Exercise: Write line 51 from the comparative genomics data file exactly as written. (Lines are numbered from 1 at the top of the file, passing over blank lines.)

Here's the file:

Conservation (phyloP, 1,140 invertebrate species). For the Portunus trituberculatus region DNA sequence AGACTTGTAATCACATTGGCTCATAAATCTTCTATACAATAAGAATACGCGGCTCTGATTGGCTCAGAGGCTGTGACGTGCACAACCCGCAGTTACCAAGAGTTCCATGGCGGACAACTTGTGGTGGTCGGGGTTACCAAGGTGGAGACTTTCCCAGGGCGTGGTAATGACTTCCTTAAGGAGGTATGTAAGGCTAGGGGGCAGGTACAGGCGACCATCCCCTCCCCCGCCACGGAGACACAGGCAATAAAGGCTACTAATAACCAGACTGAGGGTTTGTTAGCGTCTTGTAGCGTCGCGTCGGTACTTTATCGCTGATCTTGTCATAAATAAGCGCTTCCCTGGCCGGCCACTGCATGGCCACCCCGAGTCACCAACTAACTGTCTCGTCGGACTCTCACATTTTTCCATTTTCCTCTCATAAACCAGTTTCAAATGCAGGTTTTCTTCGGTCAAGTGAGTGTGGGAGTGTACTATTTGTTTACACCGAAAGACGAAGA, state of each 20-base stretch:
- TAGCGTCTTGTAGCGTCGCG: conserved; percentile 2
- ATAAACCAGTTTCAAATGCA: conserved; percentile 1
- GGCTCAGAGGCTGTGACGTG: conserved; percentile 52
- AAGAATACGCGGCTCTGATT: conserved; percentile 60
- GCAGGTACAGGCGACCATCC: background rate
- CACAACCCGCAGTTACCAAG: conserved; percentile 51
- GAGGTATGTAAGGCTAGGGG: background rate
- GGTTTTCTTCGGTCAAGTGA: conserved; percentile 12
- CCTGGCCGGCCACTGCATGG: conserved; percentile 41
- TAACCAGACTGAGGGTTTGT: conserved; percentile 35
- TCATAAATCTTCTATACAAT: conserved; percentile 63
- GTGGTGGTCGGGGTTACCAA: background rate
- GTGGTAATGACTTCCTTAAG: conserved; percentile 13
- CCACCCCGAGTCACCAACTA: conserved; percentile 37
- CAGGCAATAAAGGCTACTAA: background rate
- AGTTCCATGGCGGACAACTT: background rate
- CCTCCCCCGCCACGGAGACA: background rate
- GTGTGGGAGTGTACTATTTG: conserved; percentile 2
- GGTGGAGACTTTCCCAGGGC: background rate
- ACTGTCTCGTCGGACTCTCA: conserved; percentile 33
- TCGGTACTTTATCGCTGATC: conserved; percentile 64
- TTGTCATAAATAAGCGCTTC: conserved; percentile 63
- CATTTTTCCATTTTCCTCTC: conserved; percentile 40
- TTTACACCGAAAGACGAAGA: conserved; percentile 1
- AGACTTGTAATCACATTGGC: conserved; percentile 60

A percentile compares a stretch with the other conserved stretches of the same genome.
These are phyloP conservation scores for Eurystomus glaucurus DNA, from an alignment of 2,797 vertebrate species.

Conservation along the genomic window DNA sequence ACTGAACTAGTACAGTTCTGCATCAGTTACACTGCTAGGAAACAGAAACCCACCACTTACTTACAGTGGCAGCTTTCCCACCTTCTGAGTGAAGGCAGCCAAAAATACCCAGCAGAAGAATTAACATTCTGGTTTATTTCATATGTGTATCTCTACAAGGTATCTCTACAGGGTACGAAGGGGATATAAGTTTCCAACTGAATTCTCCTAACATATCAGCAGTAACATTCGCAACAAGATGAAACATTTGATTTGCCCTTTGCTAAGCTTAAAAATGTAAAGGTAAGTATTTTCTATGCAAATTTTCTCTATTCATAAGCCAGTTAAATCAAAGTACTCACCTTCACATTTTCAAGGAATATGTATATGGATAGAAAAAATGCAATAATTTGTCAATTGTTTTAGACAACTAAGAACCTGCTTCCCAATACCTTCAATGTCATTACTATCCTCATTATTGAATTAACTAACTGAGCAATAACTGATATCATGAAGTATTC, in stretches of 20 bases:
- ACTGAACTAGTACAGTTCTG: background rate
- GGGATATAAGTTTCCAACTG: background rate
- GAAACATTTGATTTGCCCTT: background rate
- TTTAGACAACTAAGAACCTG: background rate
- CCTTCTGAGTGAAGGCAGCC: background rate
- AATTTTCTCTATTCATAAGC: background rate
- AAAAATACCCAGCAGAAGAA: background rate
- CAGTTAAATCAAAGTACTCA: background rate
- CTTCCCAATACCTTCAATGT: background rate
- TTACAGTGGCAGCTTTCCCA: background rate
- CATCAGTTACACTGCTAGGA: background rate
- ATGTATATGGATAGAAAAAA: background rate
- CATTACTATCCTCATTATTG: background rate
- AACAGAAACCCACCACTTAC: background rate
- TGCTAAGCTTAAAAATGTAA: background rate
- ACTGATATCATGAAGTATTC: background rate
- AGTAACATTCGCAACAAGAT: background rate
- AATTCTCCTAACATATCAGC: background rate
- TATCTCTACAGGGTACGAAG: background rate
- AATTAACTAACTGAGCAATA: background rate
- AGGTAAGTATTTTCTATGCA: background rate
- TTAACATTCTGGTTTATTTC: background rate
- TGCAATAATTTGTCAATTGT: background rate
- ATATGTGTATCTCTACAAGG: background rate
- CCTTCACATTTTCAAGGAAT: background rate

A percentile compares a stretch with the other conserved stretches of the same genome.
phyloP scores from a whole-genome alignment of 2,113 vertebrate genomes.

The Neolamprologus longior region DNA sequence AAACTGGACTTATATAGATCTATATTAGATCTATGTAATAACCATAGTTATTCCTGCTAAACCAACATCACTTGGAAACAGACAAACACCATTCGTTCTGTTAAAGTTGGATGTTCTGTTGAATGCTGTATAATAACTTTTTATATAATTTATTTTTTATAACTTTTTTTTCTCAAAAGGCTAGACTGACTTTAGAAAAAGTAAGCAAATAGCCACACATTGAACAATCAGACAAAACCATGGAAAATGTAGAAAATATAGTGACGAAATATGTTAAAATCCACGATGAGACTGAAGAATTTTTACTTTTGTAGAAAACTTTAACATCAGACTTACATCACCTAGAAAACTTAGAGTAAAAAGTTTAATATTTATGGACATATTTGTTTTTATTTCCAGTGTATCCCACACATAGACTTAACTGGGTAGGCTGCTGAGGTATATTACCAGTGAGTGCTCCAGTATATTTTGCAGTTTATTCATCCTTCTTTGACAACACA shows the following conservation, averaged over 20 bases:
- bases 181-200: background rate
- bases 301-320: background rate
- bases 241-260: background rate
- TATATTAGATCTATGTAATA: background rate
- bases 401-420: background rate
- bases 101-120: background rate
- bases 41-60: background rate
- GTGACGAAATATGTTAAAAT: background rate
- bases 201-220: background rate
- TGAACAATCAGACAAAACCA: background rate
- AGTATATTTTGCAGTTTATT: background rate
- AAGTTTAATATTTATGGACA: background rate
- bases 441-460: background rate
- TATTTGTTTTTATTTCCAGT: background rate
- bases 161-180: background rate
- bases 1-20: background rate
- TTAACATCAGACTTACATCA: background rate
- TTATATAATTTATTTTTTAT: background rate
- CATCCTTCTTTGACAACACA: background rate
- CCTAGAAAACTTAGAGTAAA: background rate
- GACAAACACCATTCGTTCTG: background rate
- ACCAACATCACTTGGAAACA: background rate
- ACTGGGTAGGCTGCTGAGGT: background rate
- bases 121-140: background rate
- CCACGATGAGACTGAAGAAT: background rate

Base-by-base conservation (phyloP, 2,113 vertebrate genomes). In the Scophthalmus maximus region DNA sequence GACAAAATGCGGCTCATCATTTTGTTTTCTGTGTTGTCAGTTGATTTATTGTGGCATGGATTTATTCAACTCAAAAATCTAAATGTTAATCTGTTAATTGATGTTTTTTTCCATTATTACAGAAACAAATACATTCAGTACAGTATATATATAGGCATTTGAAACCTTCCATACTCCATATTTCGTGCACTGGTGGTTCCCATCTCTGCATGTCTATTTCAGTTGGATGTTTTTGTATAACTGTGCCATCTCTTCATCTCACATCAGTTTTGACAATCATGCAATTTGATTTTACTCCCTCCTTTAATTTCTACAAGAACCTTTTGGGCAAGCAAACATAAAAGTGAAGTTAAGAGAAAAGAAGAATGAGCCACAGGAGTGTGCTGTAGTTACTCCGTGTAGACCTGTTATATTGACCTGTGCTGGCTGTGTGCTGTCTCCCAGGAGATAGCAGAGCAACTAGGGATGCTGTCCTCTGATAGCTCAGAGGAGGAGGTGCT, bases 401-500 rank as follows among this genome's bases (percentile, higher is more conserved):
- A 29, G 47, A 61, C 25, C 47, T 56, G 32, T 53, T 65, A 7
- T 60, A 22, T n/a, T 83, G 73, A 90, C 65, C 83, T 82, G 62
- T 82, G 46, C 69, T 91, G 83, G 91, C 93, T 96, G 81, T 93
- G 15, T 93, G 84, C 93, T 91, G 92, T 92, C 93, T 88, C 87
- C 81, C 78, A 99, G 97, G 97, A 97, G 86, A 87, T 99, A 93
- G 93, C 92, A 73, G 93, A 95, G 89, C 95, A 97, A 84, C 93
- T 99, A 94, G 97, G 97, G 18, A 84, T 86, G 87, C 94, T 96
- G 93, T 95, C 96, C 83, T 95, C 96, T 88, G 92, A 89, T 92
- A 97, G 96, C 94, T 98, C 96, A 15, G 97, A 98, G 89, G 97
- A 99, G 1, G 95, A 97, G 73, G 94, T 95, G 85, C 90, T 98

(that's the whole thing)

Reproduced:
- TTAACATTCTGGTTTATTTC: background rate